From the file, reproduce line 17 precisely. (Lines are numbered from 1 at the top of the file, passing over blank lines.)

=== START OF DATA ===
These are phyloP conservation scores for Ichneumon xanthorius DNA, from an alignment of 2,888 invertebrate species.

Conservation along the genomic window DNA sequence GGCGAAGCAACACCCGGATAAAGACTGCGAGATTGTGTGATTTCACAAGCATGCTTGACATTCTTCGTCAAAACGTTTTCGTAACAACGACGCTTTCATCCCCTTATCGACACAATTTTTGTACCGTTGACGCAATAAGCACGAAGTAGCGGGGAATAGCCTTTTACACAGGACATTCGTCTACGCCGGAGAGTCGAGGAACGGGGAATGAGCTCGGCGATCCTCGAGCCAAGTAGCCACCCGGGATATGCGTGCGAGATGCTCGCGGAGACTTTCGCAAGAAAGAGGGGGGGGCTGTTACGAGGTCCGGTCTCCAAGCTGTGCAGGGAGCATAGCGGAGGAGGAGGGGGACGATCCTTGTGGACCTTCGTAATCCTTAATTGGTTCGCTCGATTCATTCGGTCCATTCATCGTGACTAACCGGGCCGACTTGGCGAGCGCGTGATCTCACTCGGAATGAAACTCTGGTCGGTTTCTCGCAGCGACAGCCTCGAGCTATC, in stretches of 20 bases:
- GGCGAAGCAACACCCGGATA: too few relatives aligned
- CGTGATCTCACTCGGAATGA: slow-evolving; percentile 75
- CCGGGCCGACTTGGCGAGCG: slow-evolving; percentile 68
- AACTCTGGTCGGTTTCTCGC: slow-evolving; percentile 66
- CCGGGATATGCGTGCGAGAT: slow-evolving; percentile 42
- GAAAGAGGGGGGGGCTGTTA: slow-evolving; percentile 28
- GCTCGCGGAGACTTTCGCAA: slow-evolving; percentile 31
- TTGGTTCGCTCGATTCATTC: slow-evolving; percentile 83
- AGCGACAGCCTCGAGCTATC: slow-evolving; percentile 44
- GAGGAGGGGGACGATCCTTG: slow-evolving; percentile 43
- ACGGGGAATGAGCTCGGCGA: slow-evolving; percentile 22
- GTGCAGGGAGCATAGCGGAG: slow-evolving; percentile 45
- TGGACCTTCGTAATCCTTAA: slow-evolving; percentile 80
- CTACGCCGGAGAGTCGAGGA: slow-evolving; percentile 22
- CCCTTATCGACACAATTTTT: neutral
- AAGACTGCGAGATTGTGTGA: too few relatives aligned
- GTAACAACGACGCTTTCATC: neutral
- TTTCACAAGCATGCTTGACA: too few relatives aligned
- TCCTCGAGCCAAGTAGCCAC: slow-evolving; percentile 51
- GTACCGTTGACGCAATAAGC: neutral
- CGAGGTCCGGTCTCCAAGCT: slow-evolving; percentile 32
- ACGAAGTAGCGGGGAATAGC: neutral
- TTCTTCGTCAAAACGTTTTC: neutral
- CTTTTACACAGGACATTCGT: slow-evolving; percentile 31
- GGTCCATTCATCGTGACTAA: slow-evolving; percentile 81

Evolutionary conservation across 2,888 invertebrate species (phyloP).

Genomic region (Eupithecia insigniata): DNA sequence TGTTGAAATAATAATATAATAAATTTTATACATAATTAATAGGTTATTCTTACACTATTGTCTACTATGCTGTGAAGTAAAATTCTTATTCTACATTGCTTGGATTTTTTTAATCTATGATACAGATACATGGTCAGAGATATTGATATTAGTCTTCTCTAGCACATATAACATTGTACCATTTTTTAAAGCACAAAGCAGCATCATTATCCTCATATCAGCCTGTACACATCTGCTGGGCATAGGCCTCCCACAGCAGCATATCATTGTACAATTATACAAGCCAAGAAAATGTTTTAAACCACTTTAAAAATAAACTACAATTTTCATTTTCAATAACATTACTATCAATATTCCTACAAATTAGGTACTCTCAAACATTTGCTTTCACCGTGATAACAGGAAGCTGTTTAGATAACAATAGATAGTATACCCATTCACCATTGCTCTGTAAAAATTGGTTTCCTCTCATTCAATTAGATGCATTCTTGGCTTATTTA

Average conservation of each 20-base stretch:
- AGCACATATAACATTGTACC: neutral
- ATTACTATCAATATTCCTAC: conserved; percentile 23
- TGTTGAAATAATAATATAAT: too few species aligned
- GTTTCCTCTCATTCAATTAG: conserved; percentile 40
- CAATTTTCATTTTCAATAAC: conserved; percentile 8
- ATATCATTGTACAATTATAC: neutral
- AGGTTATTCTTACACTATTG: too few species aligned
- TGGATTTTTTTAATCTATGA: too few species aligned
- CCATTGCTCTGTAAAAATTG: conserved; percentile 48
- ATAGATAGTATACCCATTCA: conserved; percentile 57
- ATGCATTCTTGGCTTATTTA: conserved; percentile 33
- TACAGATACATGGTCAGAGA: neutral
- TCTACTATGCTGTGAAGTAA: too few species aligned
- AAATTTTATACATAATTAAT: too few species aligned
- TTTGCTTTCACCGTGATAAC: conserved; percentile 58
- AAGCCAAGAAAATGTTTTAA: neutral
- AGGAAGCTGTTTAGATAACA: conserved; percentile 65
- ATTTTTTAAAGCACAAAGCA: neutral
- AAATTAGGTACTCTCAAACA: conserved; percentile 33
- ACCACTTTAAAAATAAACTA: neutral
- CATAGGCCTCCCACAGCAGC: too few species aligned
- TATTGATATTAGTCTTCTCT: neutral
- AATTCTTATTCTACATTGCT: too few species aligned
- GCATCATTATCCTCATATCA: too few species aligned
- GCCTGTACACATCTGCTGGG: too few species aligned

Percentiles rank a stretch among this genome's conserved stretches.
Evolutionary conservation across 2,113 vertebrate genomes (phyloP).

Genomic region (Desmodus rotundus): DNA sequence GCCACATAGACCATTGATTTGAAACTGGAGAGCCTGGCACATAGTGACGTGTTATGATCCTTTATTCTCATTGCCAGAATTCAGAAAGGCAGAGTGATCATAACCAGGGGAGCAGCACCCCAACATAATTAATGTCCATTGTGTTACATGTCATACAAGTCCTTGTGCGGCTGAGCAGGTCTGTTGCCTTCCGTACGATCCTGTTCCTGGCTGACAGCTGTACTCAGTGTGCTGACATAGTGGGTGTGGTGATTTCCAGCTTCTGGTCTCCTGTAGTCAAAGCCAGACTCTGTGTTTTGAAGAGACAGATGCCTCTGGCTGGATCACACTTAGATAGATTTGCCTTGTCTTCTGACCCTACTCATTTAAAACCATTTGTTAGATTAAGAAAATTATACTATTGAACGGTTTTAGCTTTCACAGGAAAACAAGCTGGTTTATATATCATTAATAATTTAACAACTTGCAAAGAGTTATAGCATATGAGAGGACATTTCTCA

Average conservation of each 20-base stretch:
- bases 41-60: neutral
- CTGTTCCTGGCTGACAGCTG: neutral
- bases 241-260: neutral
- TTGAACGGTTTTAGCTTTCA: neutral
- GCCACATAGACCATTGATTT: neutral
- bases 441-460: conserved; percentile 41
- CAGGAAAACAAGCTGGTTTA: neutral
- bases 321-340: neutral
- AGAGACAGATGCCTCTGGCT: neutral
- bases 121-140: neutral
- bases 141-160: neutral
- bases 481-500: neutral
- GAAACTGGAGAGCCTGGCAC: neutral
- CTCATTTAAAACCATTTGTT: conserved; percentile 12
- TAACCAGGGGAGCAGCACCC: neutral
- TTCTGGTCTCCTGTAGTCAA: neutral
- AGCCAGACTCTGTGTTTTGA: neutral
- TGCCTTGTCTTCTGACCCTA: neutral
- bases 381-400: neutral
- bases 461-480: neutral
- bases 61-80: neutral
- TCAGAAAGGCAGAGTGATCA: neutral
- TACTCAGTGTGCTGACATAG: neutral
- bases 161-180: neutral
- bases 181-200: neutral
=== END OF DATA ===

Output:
- CCCTTATCGACACAATTTTT: neutral